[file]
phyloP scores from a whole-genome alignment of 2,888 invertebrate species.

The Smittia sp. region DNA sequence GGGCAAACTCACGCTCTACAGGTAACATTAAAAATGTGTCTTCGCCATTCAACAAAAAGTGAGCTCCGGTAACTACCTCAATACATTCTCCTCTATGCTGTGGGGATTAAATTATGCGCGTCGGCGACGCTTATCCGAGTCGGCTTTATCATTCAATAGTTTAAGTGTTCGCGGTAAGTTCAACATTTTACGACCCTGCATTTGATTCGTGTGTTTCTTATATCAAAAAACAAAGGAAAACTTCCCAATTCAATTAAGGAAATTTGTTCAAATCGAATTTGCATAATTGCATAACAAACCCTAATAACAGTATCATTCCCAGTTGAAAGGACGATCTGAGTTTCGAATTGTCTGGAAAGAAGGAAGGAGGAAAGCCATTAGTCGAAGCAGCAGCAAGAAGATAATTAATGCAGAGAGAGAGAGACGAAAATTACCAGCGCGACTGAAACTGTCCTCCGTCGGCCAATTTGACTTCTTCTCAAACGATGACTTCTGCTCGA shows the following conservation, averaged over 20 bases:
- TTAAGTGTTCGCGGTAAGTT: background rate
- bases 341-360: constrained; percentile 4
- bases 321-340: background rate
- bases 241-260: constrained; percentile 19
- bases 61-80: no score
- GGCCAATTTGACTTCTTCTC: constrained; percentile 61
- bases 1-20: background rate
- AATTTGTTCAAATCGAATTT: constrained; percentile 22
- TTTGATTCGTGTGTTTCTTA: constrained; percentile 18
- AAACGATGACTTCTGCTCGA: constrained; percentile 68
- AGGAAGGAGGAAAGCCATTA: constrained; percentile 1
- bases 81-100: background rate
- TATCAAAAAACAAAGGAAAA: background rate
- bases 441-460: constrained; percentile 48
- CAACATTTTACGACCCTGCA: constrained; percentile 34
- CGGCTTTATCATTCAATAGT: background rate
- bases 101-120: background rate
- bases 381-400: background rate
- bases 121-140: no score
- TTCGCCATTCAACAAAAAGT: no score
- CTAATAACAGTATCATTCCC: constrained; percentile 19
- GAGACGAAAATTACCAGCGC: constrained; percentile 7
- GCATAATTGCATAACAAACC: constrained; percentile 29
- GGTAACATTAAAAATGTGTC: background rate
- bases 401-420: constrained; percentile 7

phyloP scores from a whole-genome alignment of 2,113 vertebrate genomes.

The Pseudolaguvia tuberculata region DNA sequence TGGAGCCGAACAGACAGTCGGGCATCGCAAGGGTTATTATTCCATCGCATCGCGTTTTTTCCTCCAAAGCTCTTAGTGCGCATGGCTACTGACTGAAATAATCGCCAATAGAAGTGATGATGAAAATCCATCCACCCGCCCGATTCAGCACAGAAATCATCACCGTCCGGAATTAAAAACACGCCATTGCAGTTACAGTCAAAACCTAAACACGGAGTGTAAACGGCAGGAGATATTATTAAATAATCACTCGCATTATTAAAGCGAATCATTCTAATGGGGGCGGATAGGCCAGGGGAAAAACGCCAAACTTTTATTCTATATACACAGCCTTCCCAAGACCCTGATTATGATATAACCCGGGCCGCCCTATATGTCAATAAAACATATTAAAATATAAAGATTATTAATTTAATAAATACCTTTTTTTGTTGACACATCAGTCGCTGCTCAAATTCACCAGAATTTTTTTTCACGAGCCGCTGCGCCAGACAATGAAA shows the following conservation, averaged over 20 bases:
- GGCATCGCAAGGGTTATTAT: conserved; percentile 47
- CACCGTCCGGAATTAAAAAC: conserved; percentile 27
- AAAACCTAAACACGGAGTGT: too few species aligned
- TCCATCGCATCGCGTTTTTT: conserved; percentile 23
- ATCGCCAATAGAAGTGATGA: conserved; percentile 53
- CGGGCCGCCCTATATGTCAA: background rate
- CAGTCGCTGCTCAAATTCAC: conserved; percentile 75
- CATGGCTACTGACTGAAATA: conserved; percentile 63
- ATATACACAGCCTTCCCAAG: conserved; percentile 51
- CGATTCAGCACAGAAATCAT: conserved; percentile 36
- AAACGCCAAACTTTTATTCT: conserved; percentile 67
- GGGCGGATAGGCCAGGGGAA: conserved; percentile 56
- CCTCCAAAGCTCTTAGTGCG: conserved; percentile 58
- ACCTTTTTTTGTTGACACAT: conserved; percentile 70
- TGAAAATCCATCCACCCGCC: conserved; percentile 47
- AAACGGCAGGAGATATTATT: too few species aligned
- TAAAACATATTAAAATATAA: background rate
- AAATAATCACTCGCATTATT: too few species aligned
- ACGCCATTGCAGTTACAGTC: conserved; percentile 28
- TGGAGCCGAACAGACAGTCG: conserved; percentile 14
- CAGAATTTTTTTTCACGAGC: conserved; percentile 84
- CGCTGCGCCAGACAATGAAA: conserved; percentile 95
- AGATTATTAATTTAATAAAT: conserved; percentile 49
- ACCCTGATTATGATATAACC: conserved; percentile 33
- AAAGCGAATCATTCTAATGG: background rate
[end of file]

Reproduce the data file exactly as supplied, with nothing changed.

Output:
phyloP scores from a whole-genome alignment of 2,888 invertebrate species.

The Smittia sp. region DNA sequence GGGCAAACTCACGCTCTACAGGTAACATTAAAAATGTGTCTTCGCCATTCAACAAAAAGTGAGCTCCGGTAACTACCTCAATACATTCTCCTCTATGCTGTGGGGATTAAATTATGCGCGTCGGCGACGCTTATCCGAGTCGGCTTTATCATTCAATAGTTTAAGTGTTCGCGGTAAGTTCAACATTTTACGACCCTGCATTTGATTCGTGTGTTTCTTATATCAAAAAACAAAGGAAAACTTCCCAATTCAATTAAGGAAATTTGTTCAAATCGAATTTGCATAATTGCATAACAAACCCTAATAACAGTATCATTCCCAGTTGAAAGGACGATCTGAGTTTCGAATTGTCTGGAAAGAAGGAAGGAGGAAAGCCATTAGTCGAAGCAGCAGCAAGAAGATAATTAATGCAGAGAGAGAGAGACGAAAATTACCAGCGCGACTGAAACTGTCCTCCGTCGGCCAATTTGACTTCTTCTCAAACGATGACTTCTGCTCGA shows the following conservation, averaged over 20 bases:
- TTAAGTGTTCGCGGTAAGTT: background rate
- bases 341-360: constrained; percentile 4
- bases 321-340: background rate
- bases 241-260: constrained; percentile 19
- bases 61-80: no score
- GGCCAATTTGACTTCTTCTC: constrained; percentile 61
- bases 1-20: background rate
- AATTTGTTCAAATCGAATTT: constrained; percentile 22
- TTTGATTCGTGTGTTTCTTA: constrained; percentile 18
- AAACGATGACTTCTGCTCGA: constrained; percentile 68
- AGGAAGGAGGAAAGCCATTA: constrained; percentile 1
- bases 81-100: background rate
- TATCAAAAAACAAAGGAAAA: background rate
- bases 441-460: constrained; percentile 48
- CAACATTTTACGACCCTGCA: constrained; percentile 34
- CGGCTTTATCATTCAATAGT: background rate
- bases 101-120: background rate
- bases 381-400: background rate
- bases 121-140: no score
- TTCGCCATTCAACAAAAAGT: no score
- CTAATAACAGTATCATTCCC: constrained; percentile 19
- GAGACGAAAATTACCAGCGC: constrained; percentile 7
- GCATAATTGCATAACAAACC: constrained; percentile 29
- GGTAACATTAAAAATGTGTC: background rate
- bases 401-420: constrained; percentile 7

phyloP scores from a whole-genome alignment of 2,113 vertebrate genomes.

The Pseudolaguvia tuberculata region DNA sequence TGGAGCCGAACAGACAGTCGGGCATCGCAAGGGTTATTATTCCATCGCATCGCGTTTTTTCCTCCAAAGCTCTTAGTGCGCATGGCTACTGACTGAAATAATCGCCAATAGAAGTGATGATGAAAATCCATCCACCCGCCCGATTCAGCACAGAAATCATCACCGTCCGGAATTAAAAACACGCCATTGCAGTTACAGTCAAAACCTAAACACGGAGTGTAAACGGCAGGAGATATTATTAAATAATCACTCGCATTATTAAAGCGAATCATTCTAATGGGGGCGGATAGGCCAGGGGAAAAACGCCAAACTTTTATTCTATATACACAGCCTTCCCAAGACCCTGATTATGATATAACCCGGGCCGCCCTATATGTCAATAAAACATATTAAAATATAAAGATTATTAATTTAATAAATACCTTTTTTTGTTGACACATCAGTCGCTGCTCAAATTCACCAGAATTTTTTTTCACGAGCCGCTGCGCCAGACAATGAAA shows the following conservation, averaged over 20 bases:
- GGCATCGCAAGGGTTATTAT: conserved; percentile 47
- CACCGTCCGGAATTAAAAAC: conserved; percentile 27
- AAAACCTAAACACGGAGTGT: too few species aligned
- TCCATCGCATCGCGTTTTTT: conserved; percentile 23
- ATCGCCAATAGAAGTGATGA: conserved; percentile 53
- CGGGCCGCCCTATATGTCAA: background rate
- CAGTCGCTGCTCAAATTCAC: conserved; percentile 75
- CATGGCTACTGACTGAAATA: conserved; percentile 63
- ATATACACAGCCTTCCCAAG: conserved; percentile 51
- CGATTCAGCACAGAAATCAT: conserved; percentile 36
- AAACGCCAAACTTTTATTCT: conserved; percentile 67
- GGGCGGATAGGCCAGGGGAA: conserved; percentile 56
- CCTCCAAAGCTCTTAGTGCG: conserved; percentile 58
- ACCTTTTTTTGTTGACACAT: conserved; percentile 70
- TGAAAATCCATCCACCCGCC: conserved; percentile 47
- AAACGGCAGGAGATATTATT: too few species aligned
- TAAAACATATTAAAATATAA: background rate
- AAATAATCACTCGCATTATT: too few species aligned
- ACGCCATTGCAGTTACAGTC: conserved; percentile 28
- TGGAGCCGAACAGACAGTCG: conserved; percentile 14
- CAGAATTTTTTTTCACGAGC: conserved; percentile 84
- CGCTGCGCCAGACAATGAAA: conserved; percentile 95
- AGATTATTAATTTAATAAAT: conserved; percentile 49
- ACCCTGATTATGATATAACC: conserved; percentile 33
- AAAGCGAATCATTCTAATGG: background rate